I believe he will get all of the preseason to prove something, and depending on how he performs in the AHL with the Amerks, he will have a chance about midway through the season to make a run at truly breaking into the lineup.
Obviously, he will be one of the first choices to be called up should the team run into injury problems, like last season.
As for all the talk about the playoffs, here are my thoughts: I feel like the Sabres are one Top-4 defenseman away- and if everyone plays as expected, the Sabres will be looking at a wildcard spot or will be just out of the playoffs. The major issue is that nobody knows exactly how well Eichel will perform alongside Evander Kane; let alone how Kane will play in a new location. Everyone should be happy if Eichel puts up 15 goals and 20 or more assists in his first season. Another player to watch will be Girgensons. If he puts up a 20-goal season, then the Sabres will be set and fans should be eyeing a playoff run and a bright future.
As for the thinking surrounding a deep playoff run, I don’t think so. They will be matched up against a high seed, and fans should hope for a deep series to stand a chance. I understand this is a lot to think about, seeing how development camps just began. But this is for the Sabres fans who are unsure about next season and the other fans who will be caught off-guard by the Sabres next season.
I will end my prediction for next season with this; I believe the Sabres will be in an end-of-the-season battle for points, and we will either miss the playoffs by 2 or 3 points, or will steal a wildcard spot in the Eastern Conference.
By: Nick Lanciani
2015 NHL Entry Draft
- Edmonton Oilers C Connor McDavid, Erie (OHL)
- Buffalo Sabres C Jack Eichel, Boston University (Hockey East)
- Arizona Coyotes C Dylan Strome, Erie (OHL)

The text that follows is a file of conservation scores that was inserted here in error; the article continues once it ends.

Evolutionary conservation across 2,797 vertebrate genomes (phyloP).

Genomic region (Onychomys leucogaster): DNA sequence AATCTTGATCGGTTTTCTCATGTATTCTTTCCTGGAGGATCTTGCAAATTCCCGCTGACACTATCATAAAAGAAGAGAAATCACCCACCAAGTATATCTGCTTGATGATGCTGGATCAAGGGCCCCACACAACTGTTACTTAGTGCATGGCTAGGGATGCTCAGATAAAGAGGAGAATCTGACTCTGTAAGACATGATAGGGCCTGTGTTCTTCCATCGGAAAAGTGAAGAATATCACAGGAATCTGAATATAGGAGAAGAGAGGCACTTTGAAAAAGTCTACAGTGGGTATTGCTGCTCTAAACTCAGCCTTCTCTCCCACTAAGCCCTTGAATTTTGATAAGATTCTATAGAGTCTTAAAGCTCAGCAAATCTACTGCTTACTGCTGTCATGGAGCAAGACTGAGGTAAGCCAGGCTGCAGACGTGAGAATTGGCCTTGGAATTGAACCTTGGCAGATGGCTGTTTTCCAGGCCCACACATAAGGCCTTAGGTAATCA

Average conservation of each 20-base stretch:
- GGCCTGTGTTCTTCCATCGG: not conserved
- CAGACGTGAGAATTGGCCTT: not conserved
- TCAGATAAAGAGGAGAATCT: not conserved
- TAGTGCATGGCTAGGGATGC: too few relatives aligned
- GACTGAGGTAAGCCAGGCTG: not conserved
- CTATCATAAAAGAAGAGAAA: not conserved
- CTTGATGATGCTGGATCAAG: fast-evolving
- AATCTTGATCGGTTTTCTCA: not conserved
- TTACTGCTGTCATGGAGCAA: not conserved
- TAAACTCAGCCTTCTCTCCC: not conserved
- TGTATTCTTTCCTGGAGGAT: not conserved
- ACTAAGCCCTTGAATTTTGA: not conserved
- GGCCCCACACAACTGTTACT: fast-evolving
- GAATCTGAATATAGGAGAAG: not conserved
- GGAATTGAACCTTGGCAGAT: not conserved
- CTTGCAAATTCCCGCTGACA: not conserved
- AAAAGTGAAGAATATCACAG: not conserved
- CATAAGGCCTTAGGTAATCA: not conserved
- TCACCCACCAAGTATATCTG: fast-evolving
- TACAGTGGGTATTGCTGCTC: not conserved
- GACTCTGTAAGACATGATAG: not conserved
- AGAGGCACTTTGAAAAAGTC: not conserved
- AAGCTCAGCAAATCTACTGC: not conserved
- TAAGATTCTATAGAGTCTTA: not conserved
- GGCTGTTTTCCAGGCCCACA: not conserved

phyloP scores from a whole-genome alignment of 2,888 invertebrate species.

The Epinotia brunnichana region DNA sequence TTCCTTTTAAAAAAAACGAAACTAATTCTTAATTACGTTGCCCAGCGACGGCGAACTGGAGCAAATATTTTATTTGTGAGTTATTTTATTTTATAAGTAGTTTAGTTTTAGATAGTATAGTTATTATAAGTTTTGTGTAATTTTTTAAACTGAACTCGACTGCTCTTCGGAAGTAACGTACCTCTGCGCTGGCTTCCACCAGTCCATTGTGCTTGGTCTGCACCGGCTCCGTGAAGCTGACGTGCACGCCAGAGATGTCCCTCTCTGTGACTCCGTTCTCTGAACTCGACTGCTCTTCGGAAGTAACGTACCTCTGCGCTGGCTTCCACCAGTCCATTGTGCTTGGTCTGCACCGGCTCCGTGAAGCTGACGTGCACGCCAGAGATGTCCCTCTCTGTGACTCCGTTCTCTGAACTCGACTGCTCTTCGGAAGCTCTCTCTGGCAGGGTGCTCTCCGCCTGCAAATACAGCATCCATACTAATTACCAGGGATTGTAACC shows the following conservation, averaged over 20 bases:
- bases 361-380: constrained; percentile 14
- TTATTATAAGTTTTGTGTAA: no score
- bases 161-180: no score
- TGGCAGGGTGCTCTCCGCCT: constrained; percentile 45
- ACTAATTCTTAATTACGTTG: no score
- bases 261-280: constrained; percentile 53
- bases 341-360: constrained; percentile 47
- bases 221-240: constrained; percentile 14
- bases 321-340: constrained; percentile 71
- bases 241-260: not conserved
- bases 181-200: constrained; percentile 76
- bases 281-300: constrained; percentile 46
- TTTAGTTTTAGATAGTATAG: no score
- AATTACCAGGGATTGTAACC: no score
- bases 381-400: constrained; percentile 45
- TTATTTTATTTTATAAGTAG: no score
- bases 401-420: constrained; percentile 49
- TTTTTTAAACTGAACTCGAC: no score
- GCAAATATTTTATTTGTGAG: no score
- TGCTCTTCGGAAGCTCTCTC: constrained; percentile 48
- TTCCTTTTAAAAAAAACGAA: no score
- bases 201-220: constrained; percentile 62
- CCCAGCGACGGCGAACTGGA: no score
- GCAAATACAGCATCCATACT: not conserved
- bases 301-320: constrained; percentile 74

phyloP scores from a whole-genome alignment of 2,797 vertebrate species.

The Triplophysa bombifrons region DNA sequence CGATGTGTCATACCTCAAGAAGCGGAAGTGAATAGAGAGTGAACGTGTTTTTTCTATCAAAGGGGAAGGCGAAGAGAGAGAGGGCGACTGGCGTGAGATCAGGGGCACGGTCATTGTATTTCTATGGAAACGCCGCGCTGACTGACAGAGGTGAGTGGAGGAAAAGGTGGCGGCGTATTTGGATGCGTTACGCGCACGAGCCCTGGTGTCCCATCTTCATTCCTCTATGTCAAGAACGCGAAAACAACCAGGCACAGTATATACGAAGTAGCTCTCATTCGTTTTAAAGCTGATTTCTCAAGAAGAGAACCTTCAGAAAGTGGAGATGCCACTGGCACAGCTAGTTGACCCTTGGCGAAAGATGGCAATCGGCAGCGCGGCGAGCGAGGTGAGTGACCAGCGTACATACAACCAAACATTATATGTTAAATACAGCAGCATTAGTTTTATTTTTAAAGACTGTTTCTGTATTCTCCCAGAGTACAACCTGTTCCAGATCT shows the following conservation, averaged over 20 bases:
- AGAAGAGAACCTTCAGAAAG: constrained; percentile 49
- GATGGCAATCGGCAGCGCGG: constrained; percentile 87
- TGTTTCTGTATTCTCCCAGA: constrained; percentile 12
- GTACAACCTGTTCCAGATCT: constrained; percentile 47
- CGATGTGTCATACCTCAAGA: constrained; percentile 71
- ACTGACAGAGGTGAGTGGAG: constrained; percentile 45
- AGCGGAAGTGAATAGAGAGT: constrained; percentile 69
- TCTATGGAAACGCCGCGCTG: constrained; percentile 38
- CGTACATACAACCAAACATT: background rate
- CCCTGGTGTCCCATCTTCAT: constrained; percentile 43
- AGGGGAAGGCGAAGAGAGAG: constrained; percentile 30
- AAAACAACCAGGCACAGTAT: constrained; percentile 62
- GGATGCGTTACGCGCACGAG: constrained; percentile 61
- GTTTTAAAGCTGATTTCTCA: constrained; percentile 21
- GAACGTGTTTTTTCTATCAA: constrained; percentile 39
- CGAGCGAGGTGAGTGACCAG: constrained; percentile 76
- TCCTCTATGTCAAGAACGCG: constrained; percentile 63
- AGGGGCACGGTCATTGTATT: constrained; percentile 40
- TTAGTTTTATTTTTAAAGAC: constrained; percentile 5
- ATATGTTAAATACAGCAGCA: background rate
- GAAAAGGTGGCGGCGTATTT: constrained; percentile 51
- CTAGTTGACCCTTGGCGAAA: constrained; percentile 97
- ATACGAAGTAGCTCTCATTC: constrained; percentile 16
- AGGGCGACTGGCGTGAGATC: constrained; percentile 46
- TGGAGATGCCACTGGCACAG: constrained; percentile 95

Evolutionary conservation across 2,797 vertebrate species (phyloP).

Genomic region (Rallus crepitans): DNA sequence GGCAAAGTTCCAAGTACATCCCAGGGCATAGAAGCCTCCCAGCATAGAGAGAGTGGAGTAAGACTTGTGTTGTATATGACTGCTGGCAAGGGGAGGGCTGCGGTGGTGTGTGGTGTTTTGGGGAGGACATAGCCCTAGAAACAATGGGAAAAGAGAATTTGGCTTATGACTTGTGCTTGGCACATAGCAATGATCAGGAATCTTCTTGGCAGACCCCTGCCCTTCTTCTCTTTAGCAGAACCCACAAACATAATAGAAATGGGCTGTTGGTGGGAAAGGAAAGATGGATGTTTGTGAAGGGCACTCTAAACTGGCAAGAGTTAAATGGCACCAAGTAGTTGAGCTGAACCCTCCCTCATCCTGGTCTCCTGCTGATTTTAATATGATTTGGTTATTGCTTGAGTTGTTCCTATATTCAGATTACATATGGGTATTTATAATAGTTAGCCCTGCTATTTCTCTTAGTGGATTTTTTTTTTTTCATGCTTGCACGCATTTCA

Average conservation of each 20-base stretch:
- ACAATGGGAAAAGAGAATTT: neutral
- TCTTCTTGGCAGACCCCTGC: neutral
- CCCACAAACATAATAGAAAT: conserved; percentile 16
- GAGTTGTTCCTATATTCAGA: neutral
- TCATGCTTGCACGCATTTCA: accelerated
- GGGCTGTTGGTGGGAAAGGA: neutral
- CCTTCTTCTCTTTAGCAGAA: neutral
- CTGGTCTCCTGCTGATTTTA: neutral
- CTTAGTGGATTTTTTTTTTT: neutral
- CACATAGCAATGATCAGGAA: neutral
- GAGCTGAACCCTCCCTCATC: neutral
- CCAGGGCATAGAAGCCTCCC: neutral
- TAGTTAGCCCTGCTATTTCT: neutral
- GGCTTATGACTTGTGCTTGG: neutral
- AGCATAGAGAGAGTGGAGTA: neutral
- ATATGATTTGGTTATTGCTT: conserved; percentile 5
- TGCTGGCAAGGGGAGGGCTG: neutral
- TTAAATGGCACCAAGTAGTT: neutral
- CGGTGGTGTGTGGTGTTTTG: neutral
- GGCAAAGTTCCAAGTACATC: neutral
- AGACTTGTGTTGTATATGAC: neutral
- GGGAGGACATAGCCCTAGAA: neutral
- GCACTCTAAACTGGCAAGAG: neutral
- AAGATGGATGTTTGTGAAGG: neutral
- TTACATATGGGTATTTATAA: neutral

- Toronto Maple Leafs C Mitch Marner, London (OHL)
- Carolina Hurricanes D Noah Hanifin, Boston College (Hockey East)
- New Jersey Devils C Pavel Zacha, Sarnia (OHL)
- Philadelphia Flyers D Ivan Provorov, Brandon (WHL)
- Columbus Blue Jackets D Zach Werenski, Michigan University (BIG10)
- San Jose Sharks RW Timo Meier, Halifax (QMJHL)
- Colorado Avalanche RW Mikko Rantanen, TPS (FIN)
- Florida Panthers LW Lawson Crouse, Kingston (OHL)
- Dallas Stars RW Denis Guryanov, Ladia Togliatti (MHL)
- Boston Bruins (from LA) D Jakub Zboril, Saint John (QMJHL)
- Boston Bruins LW Jake DeBrusk, Swift Current (WHL)
- Boston Bruins (from CGY) RW Zach Senyshyn, Sault St. Marie (OHL)
- New York Islanders (from PIT via EDM) C Mathew Barzal, Seattle (WHL)
- Winnipeg Jets LW Kyle Connor, Youngstown (USHL)
- Ottawa Senators D Thomas Chabot, Saint John (QMJHL)
- Detroit Red Wings LW Evgeny Svechnikov, Cape Breton (QMJHL)
- Minnesota Wild C Joel Eriksson Ek, Farjestad (SWE)
- Ottawa Senators (from NYI via BUF) C Colin White, USA U18 (USHL)
- Washington Capitals G Ilya Samsonov, Magnitorgotrsk (MHL)
- Vancouver Canucks RW Brock Boeser, Waterloo (USHL)
- Philadelphia Flyers (from NSH via TOR) C/RW Travis Konecny, Ottawa (OHL)
- Winnipeg Jets (from STL via BUF) F Jack Roslovic, USA U18 (USHL)
- Montreal Canadiens D Noah Juulsen, Everett (WHL)
- Anaheim Ducks D Jacob Larsson, Frolunda Jr. (SWE-JR)
- New York Islanders (from NYR via TB) LW Anthony Beauvillier, Sherwinigan (OHL)
- Columbus Blue Jackets (from TB via PHI and TOR) D Gabriel Carlsson, Linkoping, Jr. (SWE-JR)
- Arizona Coyotes (from CHI) C/RW Nicholas Merkley, Kelowna (WHL)
Pre Draft Trades
- The Buffalo Sabres acquired G Robin Lehner and F David Legwand from the Ottawa Senators for the 21st overall pick in the 2015 NHL Entry Draft.
- The Boston Bruins traded D Dougie Hamilton to the Calgary Flames for the 15th, 45th, and 52nd overall picks in the 2015 NHL Entry Draft.
- The Los Angeles Kings acquired F Milan Lucic from the Boston Bruins for the 13th overall pick, G Martin Jones, and D Colin Miller. Boston retained $2.7 million of Lucic’s salary.
Trades Made During the Draft
- The Buffalo Sabres acquired F Ryan O’Reilly and F Jamie McGinn from the Colorado Avalanche for F Mikhail Grigorenko, D Nikita Zadorov, and F J.T. Compher and the 31st overall pick.
- The Edmonton Oilers trade the 16th and 33rd overall picks to the New York Islanders for D Griffin Reinhart.
- The Toronto Maple Leafs sent the 24th overall pick to the Philadelphia Flyers in exchange for the 29th and 61st overall picks.
- The Tampa Bay Lightning swapped the 28th overall pick with the New York Islanders for the 33rd and 72nd overall picks.
- The Toronto Maple Leafs sent the 29th overall pick to the Columbus Blue Jackets for the 34th and 68th overall picks.
- The Anaheim Ducks acquired the 41st overall pick and a 2016 draft pick from the New Jersey Devils for Kyle Palmieri.